The Ministry of Social Development is refusing to enforce harsh sanctions on beneficiaries who fail drug tests, and the Government is acknowledging the drug sanctions stigmatise the unemployed.
Viv Rickards is the Ministry's new deputy chief executive and he says imposing sanctions on people who fail drug tests just doesn’t make sense.
"For normal New Zealanders, they'll think we can stop their benefit - of course we can.
"But that's not our mode of approach, that's not our operating model, because doing that doesn't help people become employed and independent," Mr Rickards told 1 NEWS.
The Drug Foundation's executive director Ross Bell said that's an astonishing thing for the Ministry to say, but agrees wholeheartedly.
"If the sanctions regime isn't being used and the testing regime doesn't work - then lets scrap it."
The Greens social development spokesperson Jan Logie says her party wants them gone.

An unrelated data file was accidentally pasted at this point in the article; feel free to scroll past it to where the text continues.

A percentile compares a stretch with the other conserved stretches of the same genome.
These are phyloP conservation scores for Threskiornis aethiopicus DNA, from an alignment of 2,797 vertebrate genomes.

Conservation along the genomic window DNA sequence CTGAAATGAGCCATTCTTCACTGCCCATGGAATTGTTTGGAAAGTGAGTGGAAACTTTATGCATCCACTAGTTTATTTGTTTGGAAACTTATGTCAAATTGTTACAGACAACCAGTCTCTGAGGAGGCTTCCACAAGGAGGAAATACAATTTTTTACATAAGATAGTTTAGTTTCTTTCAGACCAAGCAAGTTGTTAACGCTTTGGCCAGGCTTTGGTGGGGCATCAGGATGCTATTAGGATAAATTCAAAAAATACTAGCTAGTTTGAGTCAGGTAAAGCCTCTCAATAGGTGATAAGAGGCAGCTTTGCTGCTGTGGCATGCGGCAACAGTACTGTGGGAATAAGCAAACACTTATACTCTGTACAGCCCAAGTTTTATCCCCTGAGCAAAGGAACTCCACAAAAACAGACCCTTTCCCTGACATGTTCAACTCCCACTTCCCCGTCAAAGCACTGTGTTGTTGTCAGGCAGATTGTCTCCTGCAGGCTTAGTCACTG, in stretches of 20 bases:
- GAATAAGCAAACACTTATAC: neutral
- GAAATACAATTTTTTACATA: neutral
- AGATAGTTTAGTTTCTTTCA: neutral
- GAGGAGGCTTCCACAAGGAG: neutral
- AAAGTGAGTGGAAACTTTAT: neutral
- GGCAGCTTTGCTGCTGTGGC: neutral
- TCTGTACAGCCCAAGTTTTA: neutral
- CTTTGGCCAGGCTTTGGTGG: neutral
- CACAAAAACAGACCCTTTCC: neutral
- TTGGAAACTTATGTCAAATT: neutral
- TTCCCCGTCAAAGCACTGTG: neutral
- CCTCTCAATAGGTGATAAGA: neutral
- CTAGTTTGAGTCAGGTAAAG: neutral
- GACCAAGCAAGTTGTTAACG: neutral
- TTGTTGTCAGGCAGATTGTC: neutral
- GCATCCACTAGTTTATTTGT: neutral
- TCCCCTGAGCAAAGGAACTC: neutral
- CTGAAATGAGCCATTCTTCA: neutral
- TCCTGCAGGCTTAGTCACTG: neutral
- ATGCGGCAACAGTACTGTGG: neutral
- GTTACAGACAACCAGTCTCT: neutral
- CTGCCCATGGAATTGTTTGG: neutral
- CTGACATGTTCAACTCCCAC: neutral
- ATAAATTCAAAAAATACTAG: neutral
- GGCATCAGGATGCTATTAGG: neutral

"They destabilise families trying to get by and that's not helpful for any of us.
"This was actually more about trying to stigmatize beneficiaries as lazy pot smokers than it was addressing any real issue."
Sanctions for failing drug tests were introduced by the former National Government in 2013 - and at that time it was estimated thousands of unemployed New Zealanders would fail the tests.
However, that hasn't occurred.
"You know we've had over 40,000 (47,115 last year) people going towards jobs where people require drug testing and out of that we've only had 170 people have come back where they've failed the drugs test," Mr Rickard said.
An advocate for Auckland Action Against Poverty, Ricardo Menendez March wants the drug sanctions axed.
"A lot of money is going into this fear-mongering atmosphere when really this money should be going into funding addiction support services."
The Social Development Minister Carmel Sepuloni says the drug sanctions have a negative impact on the unemployed.
"I agree they're stigmatising but I guess it's a hangover from the previous government that was trying to look like they were coming down hard on beneficiaries."
But National's deputy leader Paula Bennett believes new drug testing technology needs to be investigated.
"The way that we originally did that drug testing years ago was controversial it's not something that you do easily.
"Actually it's easy to test for marijuana, it's hard to test for meth, I think it is something that needs to be revisited."